Michael Barker has observed the interrelated nature of the two organizations, writing in a piece for Swans Commentary that “the former acting executive director of Enough (Cory Smith) is the vice president of Resolve; while Peter Quaranto, one of the four individuals who founded Resolve with the aid of the Africa Faith and Justice Network, presently works in the office of the US State Department’s Special Envoy to Sudan.” Meanwhile, Resolve’s founding Executive Director Michael Poffenberger has worked at the USAID-funded Grassroots Reconciliation Group.
Enough, launched in 2007, is itself a joint project of two, well-entrenched political machines, the International Crisis Group (ICG) and the Center for American Progress (CAP),9 and is partnered with equally prolific international bodies such as Human Rights Watch, the Genocide Intervention Network, the aforementioned Grassroots Reconciliation Group, and the Save Darfur Coalition. Reflecting these partnerships, Enough’s governing body interlocks closely with quite a few of them – for example, the organization’s co-chair, John Prendegast, is an adviser to both the ICG and the Grassroots Reconciliation Group, a director for the Save Darfur Coalition, and an endorser of the Genocide Intervention Network. His co-chair, Gayle Smith, became a senior fellow at CAP after a time at USAID, the World Bank, and an advisory position at Save Darfur’s sister organization, Olympic Dreams for Darfur. These ties are certainly not indicative of sinister conspiracy; they do represent common interests in troubled reasons – yet one certainly has to ask what drives these interests. While a great deal of members surely are involved for altruistic reasons, a closer look at Enough’s parents, the ICG and CAP, reveal a connecting thread of militarized rhetoric and certainly deserve deeper scrutiny.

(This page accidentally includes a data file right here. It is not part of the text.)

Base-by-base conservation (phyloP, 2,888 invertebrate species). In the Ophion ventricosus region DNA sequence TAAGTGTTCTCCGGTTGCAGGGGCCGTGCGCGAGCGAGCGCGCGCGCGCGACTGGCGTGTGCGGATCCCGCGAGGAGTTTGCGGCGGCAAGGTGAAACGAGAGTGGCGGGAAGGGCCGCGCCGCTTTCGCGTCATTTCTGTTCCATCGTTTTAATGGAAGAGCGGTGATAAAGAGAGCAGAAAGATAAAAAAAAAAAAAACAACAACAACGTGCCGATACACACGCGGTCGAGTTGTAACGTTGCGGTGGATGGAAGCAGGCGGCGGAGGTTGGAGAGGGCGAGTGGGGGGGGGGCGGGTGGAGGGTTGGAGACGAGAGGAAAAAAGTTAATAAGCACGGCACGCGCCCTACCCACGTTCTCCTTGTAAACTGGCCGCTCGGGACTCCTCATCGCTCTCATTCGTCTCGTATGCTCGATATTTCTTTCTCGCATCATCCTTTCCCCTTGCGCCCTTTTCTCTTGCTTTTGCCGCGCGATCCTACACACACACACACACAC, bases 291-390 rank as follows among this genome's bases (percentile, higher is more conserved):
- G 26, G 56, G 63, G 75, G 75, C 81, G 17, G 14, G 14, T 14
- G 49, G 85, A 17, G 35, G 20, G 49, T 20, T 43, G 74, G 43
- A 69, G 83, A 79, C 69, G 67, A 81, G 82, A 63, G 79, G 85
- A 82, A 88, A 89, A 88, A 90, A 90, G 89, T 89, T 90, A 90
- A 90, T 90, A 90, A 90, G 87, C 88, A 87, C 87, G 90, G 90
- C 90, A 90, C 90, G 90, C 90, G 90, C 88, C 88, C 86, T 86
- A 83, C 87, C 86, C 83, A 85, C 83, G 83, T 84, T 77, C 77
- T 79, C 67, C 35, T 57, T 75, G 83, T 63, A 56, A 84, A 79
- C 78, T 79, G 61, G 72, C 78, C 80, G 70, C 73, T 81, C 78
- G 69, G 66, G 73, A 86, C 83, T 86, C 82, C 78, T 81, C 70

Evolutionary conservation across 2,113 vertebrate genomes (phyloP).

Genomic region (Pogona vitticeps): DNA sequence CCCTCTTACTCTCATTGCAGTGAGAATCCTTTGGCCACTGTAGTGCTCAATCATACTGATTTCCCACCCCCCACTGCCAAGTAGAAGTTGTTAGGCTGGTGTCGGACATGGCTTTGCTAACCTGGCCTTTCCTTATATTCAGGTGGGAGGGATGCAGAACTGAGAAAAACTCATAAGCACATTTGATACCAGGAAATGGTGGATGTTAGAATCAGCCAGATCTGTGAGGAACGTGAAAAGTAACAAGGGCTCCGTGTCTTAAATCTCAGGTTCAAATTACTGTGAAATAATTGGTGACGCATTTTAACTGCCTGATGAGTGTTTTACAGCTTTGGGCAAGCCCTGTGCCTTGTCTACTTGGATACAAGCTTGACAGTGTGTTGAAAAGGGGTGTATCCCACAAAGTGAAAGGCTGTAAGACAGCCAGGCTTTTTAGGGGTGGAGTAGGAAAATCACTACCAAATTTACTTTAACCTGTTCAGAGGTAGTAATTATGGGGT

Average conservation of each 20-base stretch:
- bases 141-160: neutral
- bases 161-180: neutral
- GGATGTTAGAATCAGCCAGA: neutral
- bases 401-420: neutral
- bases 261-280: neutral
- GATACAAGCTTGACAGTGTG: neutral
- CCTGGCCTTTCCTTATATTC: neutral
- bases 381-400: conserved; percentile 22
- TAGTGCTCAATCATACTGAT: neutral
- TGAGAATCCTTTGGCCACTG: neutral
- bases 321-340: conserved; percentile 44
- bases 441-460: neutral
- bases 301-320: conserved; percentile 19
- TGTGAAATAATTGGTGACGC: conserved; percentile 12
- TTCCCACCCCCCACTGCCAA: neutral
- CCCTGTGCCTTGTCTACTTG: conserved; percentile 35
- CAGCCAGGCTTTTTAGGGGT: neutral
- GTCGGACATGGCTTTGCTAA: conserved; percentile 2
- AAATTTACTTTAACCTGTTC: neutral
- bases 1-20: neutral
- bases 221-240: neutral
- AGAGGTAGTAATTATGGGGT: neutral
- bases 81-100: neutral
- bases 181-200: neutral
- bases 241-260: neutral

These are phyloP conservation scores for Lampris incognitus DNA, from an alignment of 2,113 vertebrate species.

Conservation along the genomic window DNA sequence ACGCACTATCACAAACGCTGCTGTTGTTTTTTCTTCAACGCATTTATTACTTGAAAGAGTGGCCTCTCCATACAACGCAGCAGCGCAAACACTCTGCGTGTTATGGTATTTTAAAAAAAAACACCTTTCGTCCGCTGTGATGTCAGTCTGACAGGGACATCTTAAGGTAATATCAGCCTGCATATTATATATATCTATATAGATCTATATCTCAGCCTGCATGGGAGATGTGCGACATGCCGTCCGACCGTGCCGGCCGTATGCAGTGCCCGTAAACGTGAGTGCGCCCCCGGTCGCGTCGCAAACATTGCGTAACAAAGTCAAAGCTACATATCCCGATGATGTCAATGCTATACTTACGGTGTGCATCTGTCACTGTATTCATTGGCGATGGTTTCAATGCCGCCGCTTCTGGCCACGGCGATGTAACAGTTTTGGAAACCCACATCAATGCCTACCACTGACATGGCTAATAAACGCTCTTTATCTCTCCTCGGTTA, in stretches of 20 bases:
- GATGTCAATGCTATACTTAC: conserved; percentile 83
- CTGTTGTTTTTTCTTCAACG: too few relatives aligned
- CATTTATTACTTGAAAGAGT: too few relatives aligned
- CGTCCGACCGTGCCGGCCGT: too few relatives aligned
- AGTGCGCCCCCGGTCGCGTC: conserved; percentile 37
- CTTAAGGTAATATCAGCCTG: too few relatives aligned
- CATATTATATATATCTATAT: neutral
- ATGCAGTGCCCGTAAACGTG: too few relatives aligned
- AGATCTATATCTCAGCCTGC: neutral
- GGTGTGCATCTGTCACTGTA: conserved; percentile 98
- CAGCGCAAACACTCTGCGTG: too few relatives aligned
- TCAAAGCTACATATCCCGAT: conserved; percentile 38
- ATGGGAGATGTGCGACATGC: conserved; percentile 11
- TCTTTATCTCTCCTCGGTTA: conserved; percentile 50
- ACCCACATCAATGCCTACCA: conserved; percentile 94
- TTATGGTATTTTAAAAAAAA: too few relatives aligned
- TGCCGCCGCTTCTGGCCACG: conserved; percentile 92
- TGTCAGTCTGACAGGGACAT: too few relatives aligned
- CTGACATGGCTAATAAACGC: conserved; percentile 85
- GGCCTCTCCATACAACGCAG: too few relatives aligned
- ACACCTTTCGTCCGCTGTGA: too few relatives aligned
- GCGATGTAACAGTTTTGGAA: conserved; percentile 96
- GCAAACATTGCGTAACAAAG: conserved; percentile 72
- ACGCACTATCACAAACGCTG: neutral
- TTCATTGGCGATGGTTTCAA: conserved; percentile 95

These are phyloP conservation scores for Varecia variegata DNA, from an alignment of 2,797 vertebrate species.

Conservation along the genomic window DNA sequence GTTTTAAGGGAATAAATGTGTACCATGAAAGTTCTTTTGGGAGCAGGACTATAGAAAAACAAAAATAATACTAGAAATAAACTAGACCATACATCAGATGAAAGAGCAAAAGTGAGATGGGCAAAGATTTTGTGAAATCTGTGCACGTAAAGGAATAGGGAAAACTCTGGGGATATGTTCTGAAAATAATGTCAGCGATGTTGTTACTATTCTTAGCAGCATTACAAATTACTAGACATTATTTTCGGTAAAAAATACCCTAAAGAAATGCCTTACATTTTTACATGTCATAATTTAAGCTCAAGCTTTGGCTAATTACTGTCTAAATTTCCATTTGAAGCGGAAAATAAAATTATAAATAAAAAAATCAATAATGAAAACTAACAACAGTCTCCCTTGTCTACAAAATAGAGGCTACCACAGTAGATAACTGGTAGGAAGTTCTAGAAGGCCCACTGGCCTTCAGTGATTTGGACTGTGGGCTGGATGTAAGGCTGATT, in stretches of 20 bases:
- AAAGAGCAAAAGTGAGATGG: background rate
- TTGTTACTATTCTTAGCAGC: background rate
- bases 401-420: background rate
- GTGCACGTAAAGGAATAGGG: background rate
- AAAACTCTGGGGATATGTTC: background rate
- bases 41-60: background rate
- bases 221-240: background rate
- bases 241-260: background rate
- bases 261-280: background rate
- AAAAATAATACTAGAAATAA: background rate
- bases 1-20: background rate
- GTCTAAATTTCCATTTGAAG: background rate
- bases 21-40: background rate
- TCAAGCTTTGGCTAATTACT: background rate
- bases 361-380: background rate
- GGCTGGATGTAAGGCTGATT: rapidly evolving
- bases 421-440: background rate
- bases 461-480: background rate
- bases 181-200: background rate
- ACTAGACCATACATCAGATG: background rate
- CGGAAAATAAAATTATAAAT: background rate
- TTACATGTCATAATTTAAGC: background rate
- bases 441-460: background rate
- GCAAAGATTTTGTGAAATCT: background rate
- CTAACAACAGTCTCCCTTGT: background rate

The origins of the ICG date back to the mid-1990s, when Mark Molloch Brown, a PR man turned World Bank vice president, was joined by Morton I. Abramowitz, a State Department official and board member of the International Rescue Committee to create a “conflict prevention” organization in (rather ironically) the build-up to the NATO airstrikes in Serbia. 10 The seed money was provided by the liberal billionaire philanthropist, who now has been a long-time fixture on the ICG’s executive committee. By the same token, his primary philanthropic vehicle, the transnational Open Society Institute (OSI) has been a longtime funder of the organization.